How The Future Of Crime Could Be Transformed By AI

From terrorist attacks and child abuse to extortion schemes, kidnapping scams and corporate espionage.

Aug 13, 2023 - 15:39
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How The Future Of Crime Could Be Transformed By AI

Weeks earlier, 21-year-old Jaswant Singh Chail joined the website Replika, creating an AI "girlfriend" named Sarai. He exchanged more than 6,000 messages with her on December 2, 2021, Christmas Day, before his arrest.

Many were "sexual" but also included "long conversations" about his plan. "I believe my goal is to assassinate the queen of the royal family," he wrote.

"That's very clever," replied Sarai. "I know you are well trained."

Chail is awaiting trial after pleading guilty to an offense under the Sedition Act, threatening the dead queen and carrying a loaded crossbow in public.

"When you know the outcome, chatbot responses sometimes make reading difficult," Dr Jonathan Hafferty, a forensic psychiatrist at Broadmoor's secure mental health unit, told the Old Bailey last month.

"We know these are pretty randomly generated responses, but sometimes it seems like he's driving what he's talking about and really driving where he's at," he said.

The program was not sophisticated enough to take into account Chail's "risk of suicide and murder," he said, adding: "Some semi-random responses, one could argue, pushed him in that direction."

Terrorist Content

Such chatbots represent the "next stage" of people finding like-minded extremists online, Jonathan Hall KC, the government's independent reviewer of terrorism laws said.

He warns that the government's Internet Security Act - the Internet Security Bill - will make it "impossible" to deal with terrorist content produced by artificial intelligence. Companies are required by law to remove terrorist content, but their processes are usually based on databases of known material that would not register a new chat created by an AI chat. "I think we're already in a sleepwalking situation, like the early days of social media, where you think you're doing something regulated, but you're not," he said. "Before we start downloading, giving to children and integrating into our lives, we need to know what safeguards exist - not just the conditions - but who enforces them and how."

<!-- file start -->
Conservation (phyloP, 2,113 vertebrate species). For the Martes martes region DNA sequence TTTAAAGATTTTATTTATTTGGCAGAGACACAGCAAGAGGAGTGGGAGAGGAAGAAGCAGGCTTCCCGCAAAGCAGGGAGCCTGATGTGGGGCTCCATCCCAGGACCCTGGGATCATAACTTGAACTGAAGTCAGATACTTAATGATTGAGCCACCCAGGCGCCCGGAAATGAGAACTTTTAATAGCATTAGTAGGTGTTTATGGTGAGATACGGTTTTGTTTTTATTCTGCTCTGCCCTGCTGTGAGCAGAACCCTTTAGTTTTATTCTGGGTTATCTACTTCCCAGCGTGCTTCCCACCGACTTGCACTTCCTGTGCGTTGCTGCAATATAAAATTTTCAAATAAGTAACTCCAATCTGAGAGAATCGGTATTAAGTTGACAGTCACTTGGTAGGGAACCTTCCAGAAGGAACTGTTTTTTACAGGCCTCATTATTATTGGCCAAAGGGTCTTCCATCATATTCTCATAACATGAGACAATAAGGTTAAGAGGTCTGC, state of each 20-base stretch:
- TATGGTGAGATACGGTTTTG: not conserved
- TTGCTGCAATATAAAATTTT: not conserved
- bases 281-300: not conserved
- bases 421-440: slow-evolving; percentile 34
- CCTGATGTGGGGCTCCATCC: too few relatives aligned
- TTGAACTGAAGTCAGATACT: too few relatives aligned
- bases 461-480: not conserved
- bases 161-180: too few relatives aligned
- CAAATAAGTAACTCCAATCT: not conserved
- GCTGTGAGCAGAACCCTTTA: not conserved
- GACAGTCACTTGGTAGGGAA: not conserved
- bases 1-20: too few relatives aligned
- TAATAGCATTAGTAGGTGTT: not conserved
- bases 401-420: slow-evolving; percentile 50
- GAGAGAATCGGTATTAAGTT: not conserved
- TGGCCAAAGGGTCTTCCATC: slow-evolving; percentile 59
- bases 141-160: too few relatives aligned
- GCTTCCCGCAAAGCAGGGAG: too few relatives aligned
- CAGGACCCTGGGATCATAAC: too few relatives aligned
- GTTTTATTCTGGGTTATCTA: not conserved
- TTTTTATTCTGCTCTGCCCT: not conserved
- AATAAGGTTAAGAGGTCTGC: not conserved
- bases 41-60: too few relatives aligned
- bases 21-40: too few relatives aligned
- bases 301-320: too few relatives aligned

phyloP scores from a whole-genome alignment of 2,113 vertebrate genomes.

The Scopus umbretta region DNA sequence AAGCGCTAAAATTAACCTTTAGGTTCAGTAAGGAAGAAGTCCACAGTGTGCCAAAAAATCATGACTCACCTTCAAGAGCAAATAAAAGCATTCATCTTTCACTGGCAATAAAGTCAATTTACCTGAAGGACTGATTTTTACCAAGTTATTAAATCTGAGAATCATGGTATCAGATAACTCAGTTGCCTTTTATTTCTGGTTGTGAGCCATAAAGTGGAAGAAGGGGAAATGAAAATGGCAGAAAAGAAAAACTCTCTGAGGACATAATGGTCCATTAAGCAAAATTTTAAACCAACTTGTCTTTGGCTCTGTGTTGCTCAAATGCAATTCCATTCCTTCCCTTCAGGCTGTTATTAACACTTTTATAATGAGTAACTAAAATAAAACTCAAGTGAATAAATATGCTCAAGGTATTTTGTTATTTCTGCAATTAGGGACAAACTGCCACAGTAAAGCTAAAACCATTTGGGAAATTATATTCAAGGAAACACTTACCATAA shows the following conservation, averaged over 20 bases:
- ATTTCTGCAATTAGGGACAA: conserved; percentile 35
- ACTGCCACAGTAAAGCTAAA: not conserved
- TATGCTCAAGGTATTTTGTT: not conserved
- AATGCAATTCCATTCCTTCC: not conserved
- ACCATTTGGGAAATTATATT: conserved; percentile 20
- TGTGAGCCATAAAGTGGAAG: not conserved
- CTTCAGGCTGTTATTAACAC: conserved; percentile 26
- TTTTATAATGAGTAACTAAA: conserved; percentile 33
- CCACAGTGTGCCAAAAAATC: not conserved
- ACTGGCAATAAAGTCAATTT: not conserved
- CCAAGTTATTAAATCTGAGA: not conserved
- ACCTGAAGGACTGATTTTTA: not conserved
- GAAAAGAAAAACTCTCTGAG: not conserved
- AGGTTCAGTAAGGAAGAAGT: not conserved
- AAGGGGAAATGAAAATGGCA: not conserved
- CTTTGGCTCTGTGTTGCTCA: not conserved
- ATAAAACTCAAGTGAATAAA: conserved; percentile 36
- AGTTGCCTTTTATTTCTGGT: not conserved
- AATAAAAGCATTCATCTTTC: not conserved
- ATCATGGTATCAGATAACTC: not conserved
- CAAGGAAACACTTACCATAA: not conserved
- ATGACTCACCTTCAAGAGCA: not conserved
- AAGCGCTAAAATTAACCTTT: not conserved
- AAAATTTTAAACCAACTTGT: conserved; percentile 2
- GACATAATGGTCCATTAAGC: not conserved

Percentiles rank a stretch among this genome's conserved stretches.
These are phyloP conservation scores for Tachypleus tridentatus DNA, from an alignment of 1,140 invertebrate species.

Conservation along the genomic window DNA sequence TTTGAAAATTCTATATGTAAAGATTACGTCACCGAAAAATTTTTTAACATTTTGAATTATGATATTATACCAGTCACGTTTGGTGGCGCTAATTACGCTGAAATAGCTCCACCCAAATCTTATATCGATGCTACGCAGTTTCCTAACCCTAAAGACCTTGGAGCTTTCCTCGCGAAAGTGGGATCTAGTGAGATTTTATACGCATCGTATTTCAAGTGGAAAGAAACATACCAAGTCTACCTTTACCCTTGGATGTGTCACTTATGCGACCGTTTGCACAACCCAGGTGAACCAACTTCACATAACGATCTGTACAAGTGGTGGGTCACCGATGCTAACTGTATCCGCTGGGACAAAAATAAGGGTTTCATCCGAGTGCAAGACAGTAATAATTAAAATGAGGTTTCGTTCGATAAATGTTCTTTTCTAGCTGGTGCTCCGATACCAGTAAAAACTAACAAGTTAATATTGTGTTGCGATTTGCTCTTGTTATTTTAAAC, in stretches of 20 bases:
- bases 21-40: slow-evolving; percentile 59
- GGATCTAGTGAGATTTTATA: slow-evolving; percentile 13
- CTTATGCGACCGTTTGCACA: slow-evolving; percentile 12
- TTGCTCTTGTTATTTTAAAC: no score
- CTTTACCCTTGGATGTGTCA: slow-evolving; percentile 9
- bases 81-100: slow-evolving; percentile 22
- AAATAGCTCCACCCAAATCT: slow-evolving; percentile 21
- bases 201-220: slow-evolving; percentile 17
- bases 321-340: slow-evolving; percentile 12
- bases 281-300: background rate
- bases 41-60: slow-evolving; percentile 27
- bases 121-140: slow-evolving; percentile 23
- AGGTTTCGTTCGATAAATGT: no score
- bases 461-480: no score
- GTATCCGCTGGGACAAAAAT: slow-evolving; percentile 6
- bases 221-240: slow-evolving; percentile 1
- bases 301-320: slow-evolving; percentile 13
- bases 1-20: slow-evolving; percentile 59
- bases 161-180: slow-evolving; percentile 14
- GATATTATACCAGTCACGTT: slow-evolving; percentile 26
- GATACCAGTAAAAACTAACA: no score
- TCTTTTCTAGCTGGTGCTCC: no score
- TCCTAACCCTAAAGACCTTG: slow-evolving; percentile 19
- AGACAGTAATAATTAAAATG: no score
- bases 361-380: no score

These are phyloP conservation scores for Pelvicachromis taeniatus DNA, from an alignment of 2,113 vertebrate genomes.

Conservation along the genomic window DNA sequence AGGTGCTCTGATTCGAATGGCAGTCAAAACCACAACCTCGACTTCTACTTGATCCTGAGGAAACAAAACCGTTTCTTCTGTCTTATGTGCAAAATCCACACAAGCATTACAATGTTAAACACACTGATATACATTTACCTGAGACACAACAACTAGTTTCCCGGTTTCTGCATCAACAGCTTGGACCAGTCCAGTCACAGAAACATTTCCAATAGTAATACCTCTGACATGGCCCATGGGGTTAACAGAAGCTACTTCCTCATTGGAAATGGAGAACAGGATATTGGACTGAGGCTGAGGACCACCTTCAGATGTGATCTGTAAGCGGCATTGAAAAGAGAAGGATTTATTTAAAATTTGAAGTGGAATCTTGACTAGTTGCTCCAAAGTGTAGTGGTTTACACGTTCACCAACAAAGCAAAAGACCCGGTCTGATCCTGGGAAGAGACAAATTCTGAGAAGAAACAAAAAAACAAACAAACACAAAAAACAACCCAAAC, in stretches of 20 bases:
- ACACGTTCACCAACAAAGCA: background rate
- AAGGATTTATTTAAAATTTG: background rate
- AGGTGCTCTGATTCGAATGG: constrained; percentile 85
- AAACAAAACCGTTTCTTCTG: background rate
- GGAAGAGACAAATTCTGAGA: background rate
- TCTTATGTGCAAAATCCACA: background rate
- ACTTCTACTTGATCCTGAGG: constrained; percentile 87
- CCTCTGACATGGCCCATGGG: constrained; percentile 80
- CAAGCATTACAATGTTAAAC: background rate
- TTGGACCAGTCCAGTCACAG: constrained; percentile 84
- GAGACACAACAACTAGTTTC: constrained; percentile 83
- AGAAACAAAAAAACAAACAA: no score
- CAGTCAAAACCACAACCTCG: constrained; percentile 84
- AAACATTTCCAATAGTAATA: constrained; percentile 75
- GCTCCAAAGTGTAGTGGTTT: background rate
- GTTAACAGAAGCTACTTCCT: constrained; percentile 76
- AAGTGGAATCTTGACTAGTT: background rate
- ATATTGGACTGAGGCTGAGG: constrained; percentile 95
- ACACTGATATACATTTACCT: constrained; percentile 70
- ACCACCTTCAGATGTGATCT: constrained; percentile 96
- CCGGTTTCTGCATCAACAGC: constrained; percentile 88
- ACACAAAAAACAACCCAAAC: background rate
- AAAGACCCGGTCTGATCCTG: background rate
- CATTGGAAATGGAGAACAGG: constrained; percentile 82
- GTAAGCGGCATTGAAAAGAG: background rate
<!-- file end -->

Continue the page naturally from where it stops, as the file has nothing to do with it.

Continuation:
Impersonation and kidnapping scams 

"Mum, these bad boys are on me, help me," Jennifer DeStefano reportedly heard her crying daughter Briana, 15, say before the kidnapper demanded a $1 million (£787,000) ransom, which dropped to $50,000 (£40,000 ).

Her daughter was, in fact, safe and sound — and the Arizona woman recently told a Senate Judiciary Committee hearing that police believe artificial intelligence was used to imitate her voice as part of a hoax.

An online demonstration of an AI chat designed to "call anyone with a purpose" yielded similar results, with the subject saying, "I have your baby... I demand a million dollar ransom for his safe return. Am I explaining myself?"

"It's quite extraordinary," said Professor Lewis Griffin, one of the authors of a 2020 study by UCL's Dawes Center for the Future of Crime, which ranked the potential illegal uses of artificial intelligence.

"Our super crime - audio/visual mimicry - turned out to be clearly happening," he said, adding that even with the researchers' "pessimistic views" it was growing "much faster than we expected".

Although the demo featured computerized audio, he said that real-time audio/visual mimicry "doesn't exist yet, but we're not far off," and he predicts that such technology will be "pretty discoverable after a while." 

"I don't know if it's good enough to pretend to be a family member," he said. "If it's compelling and very emotionally charged, someone could say 'I'm in danger' - that would be quite effective."

In 2019, the CEO of a British energy company allegedly paid €220,000 (£173,310) to fraudsters who used artificial intelligence to imitate his boss's voice.

Professor Griffin said such scams could be even more effective if supported by video, or the technology could be used to conduct espionage, where an employee of a fraudulent company comes to a Zoom meeting to get information without saying much. The professor said cold-calling scams could increase because bots using local accents could trick people more effectively than the crooks who currently run criminal enterprises in India and Pakistan.